What’s cooking today: Tamarind seafood curry

What’s cooking today: Tamarind seafood curry
Tony Jackman’s tamarind seafood curry, served in a bowl by Mervyn Gers Ceramics. (Photo: Tony Jackman)

Tamarind, the sweet-and-sour black pulp found in a ripened pod of the tree of the same name, works a bit of magic in a seafood curry.

Tamarind is one of the most beautiful words in the English language. You’re already beguiled on just hearing or saying the word. The riper the pod of the tamarind tree becomes, the more “pulpy” the mushy black stuff inside it gets. To use it, all you have to do is put it in cold water and mush it about with your hands. Its central pip is thrown away and the blackened water becomes the mysterious ingredient that turns a seafood curry into something very special.

Tamarind is one of ours, an African spice from an African tree, though it does also grow in other tropical parts of the planet such as India and Pakistan.

A seafood curry needs a firm-fleshed fish, and kingklip is ideal for it. The key to it is to cook the fish only briefly, starting with whichever seafood takes the longest to cook. So, with this recipe, the kingklip goes in first, the calamari second and the tiny shrimps only for a minute or two at the end. (If you choose prawns they will of course need a little longer, depending on their size and whether they’re still in their shells. If you add mussels, they take only a couple of minutes so they too would go in late.) But even the kingklip needs little more than five minutes to cook through in a simmering broth.

So, most of the cooking of a seafood curry has to do with the broth itself; it differs in this way from meat curries in which the mutton, for instance, needs to be in the sauce for the entire duration of the cook.

To give a seafood curry a more intense flavour of the sea, start by making a fish stock from shells, heads etc of crustacea and whatever fish offcuts you may have. Just boil those down with chopped onion, celery, leeks and carrot until you have a well-flavoured stock, strain, and add that to the curry when you put in the tamarind water and any other liquids such as a can of chopped, peeled tomatoes.

Because I wanted the kingklip to have spiciness of its own as well as soaking it up once immersed in the curry, I made a fish masala and coated the kingklip medallions in it before adding them.


500 g firm white fish such as kingklip, cob or fresh hake

800 g calamari rings

240 g shrimp (I used frozen Breco all-purpose shrimp)

4 Tbsp coconut oil

1 white onion, chopped

2 garlic cloves, finely chopped

200 ml tamarind water (dissolve the pulp surrounding one tamarind seed in cold water, discarding the seed)

1 x 400 g can of chopped tomatoes

500 ml fish stock (see method above)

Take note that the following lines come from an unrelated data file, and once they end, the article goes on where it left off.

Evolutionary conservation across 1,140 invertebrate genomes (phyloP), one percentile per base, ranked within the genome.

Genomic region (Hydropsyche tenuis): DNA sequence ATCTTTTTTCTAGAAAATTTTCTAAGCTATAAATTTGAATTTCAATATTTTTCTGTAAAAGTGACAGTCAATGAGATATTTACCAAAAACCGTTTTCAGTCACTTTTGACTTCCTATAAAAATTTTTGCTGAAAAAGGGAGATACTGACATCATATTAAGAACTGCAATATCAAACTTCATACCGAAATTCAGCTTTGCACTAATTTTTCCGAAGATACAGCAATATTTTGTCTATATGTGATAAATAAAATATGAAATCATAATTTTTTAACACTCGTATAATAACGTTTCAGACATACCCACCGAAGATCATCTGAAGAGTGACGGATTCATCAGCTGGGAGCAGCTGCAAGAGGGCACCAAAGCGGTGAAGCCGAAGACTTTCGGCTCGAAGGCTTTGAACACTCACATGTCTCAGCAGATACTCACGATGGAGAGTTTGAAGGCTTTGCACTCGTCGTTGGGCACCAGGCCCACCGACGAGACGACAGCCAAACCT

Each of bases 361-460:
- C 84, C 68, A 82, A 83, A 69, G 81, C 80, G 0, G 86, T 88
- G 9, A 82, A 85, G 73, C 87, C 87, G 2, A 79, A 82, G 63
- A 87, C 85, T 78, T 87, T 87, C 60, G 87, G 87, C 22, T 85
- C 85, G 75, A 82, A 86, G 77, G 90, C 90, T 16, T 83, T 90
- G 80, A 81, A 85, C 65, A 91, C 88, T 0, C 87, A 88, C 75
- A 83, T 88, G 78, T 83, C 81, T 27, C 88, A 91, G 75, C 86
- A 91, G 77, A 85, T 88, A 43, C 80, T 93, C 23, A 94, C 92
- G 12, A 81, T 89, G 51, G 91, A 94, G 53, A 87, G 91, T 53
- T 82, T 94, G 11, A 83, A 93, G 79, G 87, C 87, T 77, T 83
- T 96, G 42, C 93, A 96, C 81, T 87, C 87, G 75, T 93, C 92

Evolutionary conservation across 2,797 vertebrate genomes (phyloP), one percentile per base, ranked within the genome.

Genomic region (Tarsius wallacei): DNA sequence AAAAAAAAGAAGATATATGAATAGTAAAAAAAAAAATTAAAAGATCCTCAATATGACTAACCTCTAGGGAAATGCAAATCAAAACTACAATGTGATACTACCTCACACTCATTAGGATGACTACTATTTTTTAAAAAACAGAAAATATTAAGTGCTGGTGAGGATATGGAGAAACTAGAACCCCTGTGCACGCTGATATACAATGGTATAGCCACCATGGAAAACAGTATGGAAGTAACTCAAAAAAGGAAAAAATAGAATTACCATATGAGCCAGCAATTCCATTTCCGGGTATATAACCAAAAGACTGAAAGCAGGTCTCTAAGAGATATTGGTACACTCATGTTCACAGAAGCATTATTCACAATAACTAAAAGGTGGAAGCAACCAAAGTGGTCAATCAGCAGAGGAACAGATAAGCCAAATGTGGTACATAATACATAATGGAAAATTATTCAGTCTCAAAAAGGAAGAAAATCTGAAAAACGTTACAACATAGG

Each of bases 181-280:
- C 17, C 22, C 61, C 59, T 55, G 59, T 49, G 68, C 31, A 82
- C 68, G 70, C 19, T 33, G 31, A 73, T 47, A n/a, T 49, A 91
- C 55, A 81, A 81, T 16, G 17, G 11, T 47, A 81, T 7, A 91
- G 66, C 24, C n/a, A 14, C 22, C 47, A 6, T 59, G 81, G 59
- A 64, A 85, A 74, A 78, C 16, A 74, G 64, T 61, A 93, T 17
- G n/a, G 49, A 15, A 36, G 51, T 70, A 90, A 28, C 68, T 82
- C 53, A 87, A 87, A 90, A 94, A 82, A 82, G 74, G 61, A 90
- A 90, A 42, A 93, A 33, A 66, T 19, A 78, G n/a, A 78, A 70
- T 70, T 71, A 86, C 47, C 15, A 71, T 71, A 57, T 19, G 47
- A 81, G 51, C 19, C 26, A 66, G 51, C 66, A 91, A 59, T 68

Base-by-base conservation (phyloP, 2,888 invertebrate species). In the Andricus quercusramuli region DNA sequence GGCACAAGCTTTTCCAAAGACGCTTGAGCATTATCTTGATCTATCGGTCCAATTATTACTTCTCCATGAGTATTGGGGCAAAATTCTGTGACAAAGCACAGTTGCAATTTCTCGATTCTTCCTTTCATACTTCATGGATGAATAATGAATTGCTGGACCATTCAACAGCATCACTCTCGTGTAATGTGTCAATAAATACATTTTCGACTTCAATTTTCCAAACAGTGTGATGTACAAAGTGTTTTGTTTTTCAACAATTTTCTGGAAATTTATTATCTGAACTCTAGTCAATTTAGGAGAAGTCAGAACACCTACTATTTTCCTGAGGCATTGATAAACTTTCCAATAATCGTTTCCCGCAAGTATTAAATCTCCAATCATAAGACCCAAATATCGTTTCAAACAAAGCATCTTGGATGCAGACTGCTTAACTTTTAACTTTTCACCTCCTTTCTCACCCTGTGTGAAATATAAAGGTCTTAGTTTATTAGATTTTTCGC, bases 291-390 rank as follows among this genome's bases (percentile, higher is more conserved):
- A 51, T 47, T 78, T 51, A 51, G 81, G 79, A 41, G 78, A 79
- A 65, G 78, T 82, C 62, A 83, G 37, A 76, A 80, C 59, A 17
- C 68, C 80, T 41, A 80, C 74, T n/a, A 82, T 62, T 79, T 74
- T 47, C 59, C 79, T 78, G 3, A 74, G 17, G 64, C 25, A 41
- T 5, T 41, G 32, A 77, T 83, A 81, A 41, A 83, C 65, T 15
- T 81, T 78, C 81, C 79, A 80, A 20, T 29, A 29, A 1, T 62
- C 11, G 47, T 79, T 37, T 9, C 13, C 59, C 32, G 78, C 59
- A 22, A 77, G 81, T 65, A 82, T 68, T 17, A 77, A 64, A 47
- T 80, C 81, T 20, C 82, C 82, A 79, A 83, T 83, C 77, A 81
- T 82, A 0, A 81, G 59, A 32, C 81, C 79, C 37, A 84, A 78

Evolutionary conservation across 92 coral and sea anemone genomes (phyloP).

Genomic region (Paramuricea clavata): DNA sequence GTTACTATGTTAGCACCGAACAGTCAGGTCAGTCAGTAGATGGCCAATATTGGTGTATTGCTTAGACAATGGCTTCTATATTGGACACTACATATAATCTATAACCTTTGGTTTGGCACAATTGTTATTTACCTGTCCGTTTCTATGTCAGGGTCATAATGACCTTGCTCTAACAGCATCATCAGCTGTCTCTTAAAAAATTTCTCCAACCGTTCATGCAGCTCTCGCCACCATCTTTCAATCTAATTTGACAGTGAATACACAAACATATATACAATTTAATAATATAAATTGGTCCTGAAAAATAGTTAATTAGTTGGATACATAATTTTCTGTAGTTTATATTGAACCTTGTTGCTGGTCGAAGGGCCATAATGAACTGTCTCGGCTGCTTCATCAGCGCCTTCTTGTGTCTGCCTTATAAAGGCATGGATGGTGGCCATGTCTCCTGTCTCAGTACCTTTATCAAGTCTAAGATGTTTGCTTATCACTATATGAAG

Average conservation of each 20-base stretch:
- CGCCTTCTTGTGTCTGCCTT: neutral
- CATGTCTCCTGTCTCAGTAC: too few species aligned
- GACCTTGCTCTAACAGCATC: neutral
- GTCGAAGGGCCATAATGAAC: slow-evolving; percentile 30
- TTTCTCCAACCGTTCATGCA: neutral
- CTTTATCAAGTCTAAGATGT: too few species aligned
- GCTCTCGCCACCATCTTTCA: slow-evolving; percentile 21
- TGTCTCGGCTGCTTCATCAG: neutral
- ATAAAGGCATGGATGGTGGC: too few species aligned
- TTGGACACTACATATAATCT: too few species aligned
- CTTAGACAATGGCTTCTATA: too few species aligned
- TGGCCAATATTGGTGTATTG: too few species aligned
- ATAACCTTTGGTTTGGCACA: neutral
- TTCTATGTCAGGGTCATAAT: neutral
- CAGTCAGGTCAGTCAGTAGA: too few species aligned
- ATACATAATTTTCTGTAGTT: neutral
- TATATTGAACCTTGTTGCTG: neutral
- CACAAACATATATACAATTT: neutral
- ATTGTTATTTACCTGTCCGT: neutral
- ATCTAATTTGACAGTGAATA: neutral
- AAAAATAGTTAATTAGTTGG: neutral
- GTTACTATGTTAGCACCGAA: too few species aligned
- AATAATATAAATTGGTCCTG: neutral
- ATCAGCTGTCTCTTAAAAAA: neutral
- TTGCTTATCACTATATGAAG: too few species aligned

8 cardamom pods

2 green chillies, finely sliced

2 Tbsp dried curry leaves

Basmati rice, cooked with ½ tsp ground turmeric and a little salt until the rice has taken up all the cooking water 

Coriander leaves/dhania for garnish

For the fish masala:

¼ tsp ground cloves

½ tsp ground fennel

½ tsp black pepper

½ tsp ground turmeric

1 scant tsp chilli powder

1 Tbsp ground coriander

1 Tbsp ground cumin


Mix the masala. Trim away the skin of the kingklip if there is any. Remove any pin bones you can feel with your fingers. Cut the kingklip into bite-size chunks. Coat the kingklip pieces in the masala. Retain the rest of the spice mix to add to the curry.

Sauté onion and garlic in coconut oil, add tomatoes, fish stock and tamarind pulp mixed with cold water. Add the remaining fish masala, cardamom pods, curry leaves and chillies.

Bring to a simmer and cook gently, uncovered, for about 30 minutes for the flavours to develop and the sauce to reduce and thicken by reduction. If the sauce is not of a suitably thick consistency, reduce it for longer.

Add the chunks of kingklip and simmer for 5 minutes. Add the calamari rings and cook for 3 to 5 minutes more. Add the shrimp for 2 more minutes of cooking.

Meanwhile, make yellow basmati rice and have it ready. Garnish with chopped coriander leaves. DM/TGIFood

Tony Jackman is Galliova Food Champion of the Year 2021. His book, foodSTUFF, is now available in the DM Shop. Buy it here.

SUBSCRIBE: There’s much more from Tony Jackman and his food writing colleagues in his weekly TGIFood newsletter, delivered to your inbox every Saturday. Subscribe here. Also visit the TGIFood platform, a repository of all of our food writing.

Mervyn Gers Ceramics supplies dinnerware for the styling of some TGIFood shoots. For more information, click here.


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